We have a broad range of engagements on the sustainability challenges. In this regard I would highlight the report Unleashing Science: Delivering Missions for Sustainability and the related discussions we have led through the Global Forum of Funders and the Global Research Council. The next steps heralded in that report have commenced. We are in the process of establishing a Commission chaired by two distinguished global states persons, former Director-General of UNESCO Irina Bokova, and former Prime Minister of New Zealand and Administrator of UNDP Helen Clark. The Commission will include our patron Ismail Serageldin, distinguished scientists including Johan Rockström and Albert van Jaarsveld, philanthropists, statespersons, funders and sustainability strategists. The brief of the Commission is to explore how to implement, organise and fund global science missions for sustainability. We hope to announce the full membership within a few weeks. They have been asked to report to the Global Knowledge Dialogue that ISC will host in Oman in early 2023.
And just today the ISC accepted an invitation from World Meteorological Organization (WMO) and the United Nations Office for Disaster Risk Reduction to be a partner in the establishment of the Centre of Excellence for Climate and Disaster Resilience.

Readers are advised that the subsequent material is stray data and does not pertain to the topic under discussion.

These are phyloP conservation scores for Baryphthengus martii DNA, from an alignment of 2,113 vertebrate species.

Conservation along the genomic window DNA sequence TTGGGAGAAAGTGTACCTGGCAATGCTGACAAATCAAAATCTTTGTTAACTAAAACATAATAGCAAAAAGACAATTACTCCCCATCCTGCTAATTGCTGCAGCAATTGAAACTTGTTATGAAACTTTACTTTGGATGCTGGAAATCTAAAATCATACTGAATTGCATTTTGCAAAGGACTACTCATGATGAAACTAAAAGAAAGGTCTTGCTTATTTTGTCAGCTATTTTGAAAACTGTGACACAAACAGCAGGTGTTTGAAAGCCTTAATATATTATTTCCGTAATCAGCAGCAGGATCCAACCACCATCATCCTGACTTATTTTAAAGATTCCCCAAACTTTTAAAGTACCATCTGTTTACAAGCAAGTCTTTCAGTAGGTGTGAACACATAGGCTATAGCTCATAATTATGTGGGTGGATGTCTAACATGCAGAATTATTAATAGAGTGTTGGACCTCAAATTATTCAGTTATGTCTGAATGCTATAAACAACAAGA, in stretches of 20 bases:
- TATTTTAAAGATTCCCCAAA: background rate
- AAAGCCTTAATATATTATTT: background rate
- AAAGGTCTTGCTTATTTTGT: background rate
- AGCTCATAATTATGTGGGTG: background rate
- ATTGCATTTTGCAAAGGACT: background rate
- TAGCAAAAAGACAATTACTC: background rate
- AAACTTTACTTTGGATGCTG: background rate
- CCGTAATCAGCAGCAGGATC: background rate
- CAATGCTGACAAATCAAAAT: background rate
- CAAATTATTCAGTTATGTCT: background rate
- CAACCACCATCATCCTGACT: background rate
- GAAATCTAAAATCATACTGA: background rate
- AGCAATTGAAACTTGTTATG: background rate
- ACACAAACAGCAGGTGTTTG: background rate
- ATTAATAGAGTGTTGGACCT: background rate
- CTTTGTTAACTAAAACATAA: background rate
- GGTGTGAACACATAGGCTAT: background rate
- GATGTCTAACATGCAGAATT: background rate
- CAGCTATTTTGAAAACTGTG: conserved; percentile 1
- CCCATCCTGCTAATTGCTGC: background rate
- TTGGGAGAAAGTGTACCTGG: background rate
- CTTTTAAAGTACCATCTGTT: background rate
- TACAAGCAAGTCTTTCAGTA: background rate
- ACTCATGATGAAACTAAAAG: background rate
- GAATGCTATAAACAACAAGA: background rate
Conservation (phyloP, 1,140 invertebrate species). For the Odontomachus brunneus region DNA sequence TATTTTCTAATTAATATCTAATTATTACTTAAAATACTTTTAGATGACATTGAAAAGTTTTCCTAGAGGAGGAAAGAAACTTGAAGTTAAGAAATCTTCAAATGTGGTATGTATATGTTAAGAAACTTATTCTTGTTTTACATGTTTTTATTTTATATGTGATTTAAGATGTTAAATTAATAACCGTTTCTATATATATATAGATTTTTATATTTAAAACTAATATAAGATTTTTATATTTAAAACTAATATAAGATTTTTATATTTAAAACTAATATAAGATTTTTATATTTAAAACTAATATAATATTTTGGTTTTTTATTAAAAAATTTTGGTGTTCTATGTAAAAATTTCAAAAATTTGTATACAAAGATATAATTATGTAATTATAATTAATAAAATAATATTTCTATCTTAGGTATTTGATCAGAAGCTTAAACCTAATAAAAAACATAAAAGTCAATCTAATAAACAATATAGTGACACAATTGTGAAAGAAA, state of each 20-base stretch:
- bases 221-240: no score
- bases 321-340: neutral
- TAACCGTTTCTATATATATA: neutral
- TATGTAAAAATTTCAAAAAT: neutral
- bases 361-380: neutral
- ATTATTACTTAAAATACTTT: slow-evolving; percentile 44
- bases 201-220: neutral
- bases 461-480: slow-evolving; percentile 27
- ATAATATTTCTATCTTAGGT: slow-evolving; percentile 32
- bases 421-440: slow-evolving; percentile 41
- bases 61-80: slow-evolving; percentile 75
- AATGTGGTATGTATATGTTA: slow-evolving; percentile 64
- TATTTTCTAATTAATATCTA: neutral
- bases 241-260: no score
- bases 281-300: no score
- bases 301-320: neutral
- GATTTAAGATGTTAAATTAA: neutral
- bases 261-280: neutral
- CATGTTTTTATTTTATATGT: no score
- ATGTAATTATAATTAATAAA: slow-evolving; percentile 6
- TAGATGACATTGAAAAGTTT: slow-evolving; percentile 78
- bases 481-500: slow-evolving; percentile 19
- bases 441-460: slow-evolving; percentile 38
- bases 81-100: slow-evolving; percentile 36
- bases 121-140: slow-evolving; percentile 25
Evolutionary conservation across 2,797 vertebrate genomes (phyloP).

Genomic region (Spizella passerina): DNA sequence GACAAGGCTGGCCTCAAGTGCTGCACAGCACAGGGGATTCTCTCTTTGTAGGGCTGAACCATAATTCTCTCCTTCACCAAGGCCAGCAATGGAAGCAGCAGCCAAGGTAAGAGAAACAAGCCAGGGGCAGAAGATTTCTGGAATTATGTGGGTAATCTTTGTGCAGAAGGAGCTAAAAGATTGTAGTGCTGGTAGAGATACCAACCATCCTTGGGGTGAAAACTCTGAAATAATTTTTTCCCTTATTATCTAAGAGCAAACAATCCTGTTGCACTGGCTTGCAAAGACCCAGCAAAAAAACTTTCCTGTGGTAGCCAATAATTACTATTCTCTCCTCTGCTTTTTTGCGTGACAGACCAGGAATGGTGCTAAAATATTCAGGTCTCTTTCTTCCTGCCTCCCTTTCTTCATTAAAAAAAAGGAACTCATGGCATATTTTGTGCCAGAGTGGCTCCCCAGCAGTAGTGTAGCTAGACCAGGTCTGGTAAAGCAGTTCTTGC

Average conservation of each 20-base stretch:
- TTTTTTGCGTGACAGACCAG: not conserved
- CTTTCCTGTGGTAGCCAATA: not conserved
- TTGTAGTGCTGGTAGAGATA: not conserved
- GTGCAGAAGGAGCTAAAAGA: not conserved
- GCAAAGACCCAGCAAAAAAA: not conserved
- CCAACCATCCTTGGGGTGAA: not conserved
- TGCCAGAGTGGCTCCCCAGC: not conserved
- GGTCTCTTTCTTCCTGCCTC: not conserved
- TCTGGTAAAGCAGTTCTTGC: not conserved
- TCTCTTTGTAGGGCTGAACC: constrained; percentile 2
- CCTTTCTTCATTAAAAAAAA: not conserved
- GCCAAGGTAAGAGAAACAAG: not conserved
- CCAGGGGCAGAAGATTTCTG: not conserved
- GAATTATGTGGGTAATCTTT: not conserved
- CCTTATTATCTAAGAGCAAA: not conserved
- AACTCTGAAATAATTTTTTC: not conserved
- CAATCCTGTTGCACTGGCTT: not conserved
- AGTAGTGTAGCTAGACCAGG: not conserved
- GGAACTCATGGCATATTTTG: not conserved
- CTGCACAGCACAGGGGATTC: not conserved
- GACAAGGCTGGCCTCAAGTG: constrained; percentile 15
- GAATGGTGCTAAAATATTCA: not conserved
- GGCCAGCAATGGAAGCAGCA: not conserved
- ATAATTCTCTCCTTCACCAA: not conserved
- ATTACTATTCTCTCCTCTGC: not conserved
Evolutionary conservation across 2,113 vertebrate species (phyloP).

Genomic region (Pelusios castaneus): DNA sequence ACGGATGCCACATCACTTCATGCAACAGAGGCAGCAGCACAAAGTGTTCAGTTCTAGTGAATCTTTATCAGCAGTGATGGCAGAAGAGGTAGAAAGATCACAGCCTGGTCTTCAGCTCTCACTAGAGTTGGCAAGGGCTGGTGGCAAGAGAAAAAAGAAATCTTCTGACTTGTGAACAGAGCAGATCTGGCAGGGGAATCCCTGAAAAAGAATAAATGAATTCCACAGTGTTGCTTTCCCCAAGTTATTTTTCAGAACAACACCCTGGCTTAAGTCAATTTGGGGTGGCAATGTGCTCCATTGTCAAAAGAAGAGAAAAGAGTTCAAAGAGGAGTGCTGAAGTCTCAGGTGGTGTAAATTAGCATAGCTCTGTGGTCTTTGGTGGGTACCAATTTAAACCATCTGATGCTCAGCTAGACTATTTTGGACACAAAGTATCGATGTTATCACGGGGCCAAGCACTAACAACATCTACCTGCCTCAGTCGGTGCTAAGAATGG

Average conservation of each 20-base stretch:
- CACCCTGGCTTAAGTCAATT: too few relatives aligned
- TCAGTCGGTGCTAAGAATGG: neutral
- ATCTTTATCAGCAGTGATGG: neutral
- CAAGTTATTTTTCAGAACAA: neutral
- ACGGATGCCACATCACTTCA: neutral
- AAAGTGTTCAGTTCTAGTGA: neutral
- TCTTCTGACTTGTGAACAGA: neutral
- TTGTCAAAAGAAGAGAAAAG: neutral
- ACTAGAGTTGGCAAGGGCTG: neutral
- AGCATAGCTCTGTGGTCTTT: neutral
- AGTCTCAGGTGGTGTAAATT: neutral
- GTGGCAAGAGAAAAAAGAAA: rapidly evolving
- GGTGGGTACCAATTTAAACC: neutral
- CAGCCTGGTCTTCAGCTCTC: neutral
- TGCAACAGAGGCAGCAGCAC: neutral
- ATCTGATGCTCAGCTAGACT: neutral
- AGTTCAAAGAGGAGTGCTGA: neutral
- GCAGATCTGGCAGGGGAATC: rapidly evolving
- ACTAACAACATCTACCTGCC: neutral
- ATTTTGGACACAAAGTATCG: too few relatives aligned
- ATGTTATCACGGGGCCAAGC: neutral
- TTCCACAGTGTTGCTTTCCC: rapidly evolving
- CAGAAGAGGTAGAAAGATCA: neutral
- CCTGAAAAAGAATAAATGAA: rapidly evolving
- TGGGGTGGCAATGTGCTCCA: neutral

The nature of science is changing; there remains much to do with respect to inclusivity and diversity, and there are areas of scientific activity that merit deep reflection. For example, although the emergence of transdisciplinary science is seen as critical to many so-called wicked problems, how can transdisciplinary science be fairly evaluated, funded, and assessed? How do we exploit our increasingly pluralistic capabilities and embrace all the robust knowledge disciplines from the natural, social, data, and technology sciences and the humanities? As we reach globally how does science interact with other knowledge systems?
The need is vast, and the gaps and opportunities are rather obvious. But on the current financial base and with a rather constrained membership we cannot fully address our mission without philanthropic support. These are the immediate challenges we face.
I want to congratulate the new Board who was elected today; we have a busy, important and exciting three years ahead of us. But I also want to thank those who put their names forward but were not elected. You will be at the front of the queue as we seek help on the many tasks ahead of us.
Collectively, all of us – the newly elected Board, our headquarters staff, our committees, our regional focal points, our members, and associate members – have a critical job to do as we work together to ensure that by giving science a global voice, we can advance the interests of all the planet’s citizens while protecting the planet itself. We may not be able do everything we want to do in three years, but with a truly cooperative approach we can make a significant dent in the issues ahead of us.